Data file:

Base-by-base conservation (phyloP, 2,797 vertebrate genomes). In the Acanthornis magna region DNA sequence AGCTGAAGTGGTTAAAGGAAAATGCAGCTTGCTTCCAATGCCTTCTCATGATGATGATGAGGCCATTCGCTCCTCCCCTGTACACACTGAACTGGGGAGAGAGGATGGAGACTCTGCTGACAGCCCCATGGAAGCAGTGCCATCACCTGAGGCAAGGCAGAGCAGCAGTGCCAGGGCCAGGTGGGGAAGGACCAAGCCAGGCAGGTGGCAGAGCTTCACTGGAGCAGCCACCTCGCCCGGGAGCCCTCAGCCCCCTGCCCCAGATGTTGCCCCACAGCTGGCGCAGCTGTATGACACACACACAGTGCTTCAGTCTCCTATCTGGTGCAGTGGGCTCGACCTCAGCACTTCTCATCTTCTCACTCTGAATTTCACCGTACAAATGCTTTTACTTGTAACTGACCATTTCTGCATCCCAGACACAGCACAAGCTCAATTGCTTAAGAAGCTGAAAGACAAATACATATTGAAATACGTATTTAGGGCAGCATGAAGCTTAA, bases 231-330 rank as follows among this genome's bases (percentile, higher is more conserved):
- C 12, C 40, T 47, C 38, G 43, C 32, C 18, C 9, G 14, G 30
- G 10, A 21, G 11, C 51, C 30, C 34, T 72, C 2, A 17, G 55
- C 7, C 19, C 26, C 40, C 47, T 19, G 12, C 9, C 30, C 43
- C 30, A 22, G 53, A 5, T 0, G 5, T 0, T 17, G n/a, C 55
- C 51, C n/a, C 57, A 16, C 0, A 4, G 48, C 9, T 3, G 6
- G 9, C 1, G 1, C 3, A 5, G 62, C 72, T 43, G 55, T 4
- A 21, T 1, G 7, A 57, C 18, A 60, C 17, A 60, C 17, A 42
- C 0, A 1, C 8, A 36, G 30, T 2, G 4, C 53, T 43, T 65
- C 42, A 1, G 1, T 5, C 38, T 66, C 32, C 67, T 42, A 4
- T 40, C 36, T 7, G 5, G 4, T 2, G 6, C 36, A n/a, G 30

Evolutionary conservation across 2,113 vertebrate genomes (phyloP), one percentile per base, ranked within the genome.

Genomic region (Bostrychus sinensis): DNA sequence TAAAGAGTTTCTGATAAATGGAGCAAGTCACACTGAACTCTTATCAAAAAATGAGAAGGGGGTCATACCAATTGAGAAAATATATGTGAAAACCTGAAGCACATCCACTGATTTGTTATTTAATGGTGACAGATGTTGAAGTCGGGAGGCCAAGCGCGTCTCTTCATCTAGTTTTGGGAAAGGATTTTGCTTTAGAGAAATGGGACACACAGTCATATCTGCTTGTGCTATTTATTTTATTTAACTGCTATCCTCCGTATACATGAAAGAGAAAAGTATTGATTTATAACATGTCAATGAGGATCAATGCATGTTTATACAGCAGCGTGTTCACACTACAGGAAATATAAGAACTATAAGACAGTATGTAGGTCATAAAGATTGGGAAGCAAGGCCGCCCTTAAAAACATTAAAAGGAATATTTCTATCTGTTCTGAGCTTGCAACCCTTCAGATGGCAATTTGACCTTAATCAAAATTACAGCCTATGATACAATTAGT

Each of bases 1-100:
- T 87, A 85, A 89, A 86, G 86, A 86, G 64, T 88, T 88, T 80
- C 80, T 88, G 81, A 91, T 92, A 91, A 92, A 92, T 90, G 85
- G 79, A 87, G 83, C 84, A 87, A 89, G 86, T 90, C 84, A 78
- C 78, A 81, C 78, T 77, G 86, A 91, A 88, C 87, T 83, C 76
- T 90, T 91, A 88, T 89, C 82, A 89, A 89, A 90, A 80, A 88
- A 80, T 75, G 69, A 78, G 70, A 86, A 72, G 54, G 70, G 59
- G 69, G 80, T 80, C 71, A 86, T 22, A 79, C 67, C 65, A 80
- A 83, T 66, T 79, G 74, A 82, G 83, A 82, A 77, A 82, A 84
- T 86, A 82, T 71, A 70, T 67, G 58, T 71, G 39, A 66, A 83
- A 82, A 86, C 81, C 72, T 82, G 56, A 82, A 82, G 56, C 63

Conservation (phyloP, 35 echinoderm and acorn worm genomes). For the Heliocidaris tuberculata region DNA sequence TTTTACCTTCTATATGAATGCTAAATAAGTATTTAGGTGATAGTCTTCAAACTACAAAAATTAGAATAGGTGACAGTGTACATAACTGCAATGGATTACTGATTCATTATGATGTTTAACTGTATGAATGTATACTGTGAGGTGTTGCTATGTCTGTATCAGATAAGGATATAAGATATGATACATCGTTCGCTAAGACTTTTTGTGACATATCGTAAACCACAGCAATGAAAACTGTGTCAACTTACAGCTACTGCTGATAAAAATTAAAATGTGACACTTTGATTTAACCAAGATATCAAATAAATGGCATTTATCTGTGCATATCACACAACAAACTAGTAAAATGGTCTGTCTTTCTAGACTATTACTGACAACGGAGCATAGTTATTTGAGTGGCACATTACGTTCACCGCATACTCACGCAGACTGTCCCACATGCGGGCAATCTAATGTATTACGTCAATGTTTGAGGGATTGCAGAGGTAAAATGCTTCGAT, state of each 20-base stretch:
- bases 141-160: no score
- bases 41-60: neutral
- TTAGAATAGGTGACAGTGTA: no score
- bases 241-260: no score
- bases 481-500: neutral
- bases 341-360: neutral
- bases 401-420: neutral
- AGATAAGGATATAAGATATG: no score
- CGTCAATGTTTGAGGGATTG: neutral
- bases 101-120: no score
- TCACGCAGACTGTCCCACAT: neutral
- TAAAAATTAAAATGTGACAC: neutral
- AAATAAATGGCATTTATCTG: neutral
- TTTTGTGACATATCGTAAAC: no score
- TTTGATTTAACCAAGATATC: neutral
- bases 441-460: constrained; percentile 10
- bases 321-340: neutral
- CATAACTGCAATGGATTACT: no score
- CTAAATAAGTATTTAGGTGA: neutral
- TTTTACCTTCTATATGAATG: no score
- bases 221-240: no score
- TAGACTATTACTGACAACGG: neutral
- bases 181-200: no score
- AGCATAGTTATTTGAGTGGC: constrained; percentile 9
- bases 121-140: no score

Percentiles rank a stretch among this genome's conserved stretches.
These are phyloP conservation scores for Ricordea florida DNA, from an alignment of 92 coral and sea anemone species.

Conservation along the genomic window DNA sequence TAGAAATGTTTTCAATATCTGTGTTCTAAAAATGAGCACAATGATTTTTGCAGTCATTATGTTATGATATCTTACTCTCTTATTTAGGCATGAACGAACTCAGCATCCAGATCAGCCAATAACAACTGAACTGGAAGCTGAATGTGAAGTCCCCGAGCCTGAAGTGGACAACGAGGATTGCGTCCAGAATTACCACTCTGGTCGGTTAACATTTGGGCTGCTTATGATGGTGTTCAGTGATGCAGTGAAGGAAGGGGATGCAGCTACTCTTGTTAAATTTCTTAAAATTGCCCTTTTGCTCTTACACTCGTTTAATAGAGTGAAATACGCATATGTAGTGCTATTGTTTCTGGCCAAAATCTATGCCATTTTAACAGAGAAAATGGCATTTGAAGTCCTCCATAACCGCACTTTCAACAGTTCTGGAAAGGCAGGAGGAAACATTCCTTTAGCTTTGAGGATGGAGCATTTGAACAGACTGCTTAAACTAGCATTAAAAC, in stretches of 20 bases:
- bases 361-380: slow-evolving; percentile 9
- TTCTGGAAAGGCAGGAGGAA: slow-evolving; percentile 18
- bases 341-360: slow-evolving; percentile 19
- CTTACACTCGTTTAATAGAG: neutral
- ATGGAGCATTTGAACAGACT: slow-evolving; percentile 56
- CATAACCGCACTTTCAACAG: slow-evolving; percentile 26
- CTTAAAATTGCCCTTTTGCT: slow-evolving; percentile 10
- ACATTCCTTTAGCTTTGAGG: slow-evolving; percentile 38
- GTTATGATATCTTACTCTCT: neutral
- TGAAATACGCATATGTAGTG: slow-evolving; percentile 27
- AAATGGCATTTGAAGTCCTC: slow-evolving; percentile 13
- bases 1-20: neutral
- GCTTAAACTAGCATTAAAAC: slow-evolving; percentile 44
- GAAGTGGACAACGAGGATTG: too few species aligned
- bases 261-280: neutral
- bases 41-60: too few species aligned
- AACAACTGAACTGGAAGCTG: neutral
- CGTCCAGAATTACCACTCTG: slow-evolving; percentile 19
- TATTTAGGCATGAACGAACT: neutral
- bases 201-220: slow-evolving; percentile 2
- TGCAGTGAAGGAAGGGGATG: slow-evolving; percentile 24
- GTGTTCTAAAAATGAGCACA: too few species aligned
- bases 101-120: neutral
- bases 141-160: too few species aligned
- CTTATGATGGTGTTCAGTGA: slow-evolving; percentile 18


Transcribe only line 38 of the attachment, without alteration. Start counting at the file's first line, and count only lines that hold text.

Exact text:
- AAATAAATGGCATTTATCTG: neutral